In the last two years, I’ve listened to more and more classical music. I don’t go to concerts or buy records, but if I’m at home, I’ll probably have the radio on ABC Classic. I used to always listen to that station in the car as well, but I tend to spend more time listening to my Persian/Farsi lessons now.
It’s interesting, though, that after all this time listening to classical music, I don’t feel like I know much more about it. I can recognise the names of a lot more composers, but if you just played me a piece of music, I probably would not be able to tell you who wrote it (except maybe Vivaldi’s Four Seasons, which is quite distinct, but you’d have to play the right part for me to recognise).
Now and then, a song will come on that I recognise, and I think “oh, I’ve heard this one before; it’s quite lovely”, but it’s highly unlikely that I’ll remember the name of it or the composer.
Recently, however, I learnt about Estonian composer Arvo Pärt and his song Spiegel im Spiegel, and I think it is a piece that I will always recognise when I hear it.
According to Wikipedia, the piece was written for piano and violin, but the rendition that was played on ABC Classic was performed with a piano and cello (apparently this is a common variation). More specifically, it was played by Sally Maer (cello) and Sally Whitwell (piano). Pause and have a listen if you can:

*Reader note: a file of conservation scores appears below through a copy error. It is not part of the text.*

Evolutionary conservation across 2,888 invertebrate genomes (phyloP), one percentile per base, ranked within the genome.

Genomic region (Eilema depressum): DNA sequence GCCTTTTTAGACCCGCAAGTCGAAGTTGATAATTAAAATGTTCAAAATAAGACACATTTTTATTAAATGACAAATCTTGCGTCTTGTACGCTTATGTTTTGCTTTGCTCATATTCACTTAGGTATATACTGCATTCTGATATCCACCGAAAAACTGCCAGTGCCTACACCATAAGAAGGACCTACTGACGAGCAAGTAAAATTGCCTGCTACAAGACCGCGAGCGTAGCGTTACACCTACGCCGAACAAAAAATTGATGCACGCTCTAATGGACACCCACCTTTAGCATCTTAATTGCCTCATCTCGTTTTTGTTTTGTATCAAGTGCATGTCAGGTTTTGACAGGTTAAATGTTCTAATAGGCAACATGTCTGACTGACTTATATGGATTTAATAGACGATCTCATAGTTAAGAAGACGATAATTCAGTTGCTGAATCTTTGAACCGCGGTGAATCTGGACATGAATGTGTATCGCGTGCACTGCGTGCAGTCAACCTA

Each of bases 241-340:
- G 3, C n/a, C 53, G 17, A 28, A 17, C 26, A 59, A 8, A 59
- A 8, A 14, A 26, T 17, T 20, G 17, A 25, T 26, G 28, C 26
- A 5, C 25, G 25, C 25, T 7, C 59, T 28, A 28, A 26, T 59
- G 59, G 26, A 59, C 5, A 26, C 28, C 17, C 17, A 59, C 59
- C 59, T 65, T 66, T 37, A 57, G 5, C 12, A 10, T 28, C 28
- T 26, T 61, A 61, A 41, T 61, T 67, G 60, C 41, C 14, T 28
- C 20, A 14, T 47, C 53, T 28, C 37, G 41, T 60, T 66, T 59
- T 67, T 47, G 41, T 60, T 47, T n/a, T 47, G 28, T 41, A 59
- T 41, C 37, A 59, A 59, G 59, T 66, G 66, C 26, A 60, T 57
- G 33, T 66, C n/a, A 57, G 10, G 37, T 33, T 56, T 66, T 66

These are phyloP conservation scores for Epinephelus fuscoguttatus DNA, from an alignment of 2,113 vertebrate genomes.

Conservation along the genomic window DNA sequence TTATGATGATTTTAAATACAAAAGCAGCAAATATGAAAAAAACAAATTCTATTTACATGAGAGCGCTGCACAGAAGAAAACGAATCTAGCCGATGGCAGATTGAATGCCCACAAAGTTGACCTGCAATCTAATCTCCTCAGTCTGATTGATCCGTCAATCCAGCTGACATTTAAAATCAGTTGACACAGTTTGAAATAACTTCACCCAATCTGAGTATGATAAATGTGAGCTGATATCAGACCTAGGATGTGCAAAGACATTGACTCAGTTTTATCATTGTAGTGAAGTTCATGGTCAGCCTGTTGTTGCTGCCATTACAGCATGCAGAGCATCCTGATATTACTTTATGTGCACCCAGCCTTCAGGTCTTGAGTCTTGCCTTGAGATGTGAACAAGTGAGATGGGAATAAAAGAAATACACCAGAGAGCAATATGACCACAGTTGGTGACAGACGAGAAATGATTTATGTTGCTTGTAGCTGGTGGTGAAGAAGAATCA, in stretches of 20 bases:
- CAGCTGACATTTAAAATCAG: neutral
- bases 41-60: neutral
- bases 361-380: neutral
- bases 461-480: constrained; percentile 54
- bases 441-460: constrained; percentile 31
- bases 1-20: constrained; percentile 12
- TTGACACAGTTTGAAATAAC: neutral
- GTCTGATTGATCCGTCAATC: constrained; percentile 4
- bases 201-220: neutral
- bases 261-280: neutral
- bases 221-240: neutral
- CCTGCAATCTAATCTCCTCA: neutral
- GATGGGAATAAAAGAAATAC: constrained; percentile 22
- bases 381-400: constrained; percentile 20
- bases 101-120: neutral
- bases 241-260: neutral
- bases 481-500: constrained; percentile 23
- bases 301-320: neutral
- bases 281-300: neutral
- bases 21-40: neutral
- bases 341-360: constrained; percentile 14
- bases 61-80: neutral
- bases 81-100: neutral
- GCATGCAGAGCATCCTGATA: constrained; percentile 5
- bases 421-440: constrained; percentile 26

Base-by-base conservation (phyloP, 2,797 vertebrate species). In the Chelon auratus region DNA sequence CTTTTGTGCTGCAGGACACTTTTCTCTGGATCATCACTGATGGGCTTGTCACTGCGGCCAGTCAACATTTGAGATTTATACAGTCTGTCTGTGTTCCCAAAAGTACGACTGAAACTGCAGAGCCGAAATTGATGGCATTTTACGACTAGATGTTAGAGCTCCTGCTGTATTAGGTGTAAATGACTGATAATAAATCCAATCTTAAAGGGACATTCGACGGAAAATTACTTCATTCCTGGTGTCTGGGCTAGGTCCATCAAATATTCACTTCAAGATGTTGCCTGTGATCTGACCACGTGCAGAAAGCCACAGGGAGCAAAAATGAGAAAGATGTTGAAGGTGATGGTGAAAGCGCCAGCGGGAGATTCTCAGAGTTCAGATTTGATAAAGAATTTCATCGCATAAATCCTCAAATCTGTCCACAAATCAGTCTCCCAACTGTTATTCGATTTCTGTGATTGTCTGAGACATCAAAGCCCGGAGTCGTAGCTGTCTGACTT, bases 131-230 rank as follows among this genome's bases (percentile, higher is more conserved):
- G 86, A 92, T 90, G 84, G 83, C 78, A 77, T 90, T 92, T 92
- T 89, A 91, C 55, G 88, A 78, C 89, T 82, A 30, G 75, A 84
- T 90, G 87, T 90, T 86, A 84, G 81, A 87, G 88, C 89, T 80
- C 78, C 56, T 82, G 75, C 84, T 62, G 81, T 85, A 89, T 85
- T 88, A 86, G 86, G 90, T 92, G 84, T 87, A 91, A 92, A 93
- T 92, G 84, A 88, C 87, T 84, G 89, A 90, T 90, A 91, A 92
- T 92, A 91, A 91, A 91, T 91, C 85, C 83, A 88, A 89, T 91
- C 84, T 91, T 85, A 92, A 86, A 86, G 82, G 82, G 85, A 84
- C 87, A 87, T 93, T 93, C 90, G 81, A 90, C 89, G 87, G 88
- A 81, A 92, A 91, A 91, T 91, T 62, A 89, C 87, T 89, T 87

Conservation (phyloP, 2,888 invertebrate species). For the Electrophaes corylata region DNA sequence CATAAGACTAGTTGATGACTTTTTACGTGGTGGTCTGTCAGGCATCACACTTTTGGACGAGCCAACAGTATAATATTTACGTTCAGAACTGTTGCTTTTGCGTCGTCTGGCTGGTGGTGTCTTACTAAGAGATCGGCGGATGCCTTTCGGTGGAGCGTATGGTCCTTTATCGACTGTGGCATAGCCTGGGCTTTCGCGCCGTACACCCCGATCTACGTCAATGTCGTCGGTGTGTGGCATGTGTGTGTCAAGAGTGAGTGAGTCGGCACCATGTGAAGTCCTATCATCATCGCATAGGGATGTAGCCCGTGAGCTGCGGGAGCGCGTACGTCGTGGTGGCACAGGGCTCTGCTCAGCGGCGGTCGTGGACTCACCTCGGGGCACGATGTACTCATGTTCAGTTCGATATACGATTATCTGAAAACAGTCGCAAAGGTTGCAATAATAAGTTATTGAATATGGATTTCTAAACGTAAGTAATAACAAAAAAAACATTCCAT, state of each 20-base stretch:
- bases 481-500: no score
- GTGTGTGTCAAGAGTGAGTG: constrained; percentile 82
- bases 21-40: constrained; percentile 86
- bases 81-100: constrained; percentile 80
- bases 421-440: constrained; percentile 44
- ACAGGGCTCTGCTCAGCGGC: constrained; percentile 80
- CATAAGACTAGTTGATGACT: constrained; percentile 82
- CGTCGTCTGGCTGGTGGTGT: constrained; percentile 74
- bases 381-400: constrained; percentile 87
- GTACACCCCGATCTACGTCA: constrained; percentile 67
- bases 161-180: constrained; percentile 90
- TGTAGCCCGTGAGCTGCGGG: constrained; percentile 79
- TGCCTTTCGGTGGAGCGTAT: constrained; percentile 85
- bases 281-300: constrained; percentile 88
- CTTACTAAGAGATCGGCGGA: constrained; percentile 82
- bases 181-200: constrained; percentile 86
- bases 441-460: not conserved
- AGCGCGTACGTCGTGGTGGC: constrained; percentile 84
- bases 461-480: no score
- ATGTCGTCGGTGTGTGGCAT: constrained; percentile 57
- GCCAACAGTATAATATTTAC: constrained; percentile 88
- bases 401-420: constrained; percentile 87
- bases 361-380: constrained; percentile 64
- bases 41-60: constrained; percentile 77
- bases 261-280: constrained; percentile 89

If the comments on YouTube videos are anything to go by, a lot of people think this piece is profound in its simplicity. Comments on another rendition tended to be more melancholic, and several people said they associate this with a loved one who has passed away. For others, it evokes an image of the slow end of the world, a gentle drifting into darkness.
ABC Classic seemed to play this piece a lot around Anzac Day, probably for its poignant and plaintive quality.
When I hear Spiegel im Spiegel, I feel as if I’m being prompted to remember and forget at the same time. I find it both stirring and calming — a progression and digression. But I think this is quite fitting because the title translates to “mirror(s) in mirror”, alluding to the infinite reflections produced when two mirrors face each other directly. It’s a constant back and forth, reaching further and further.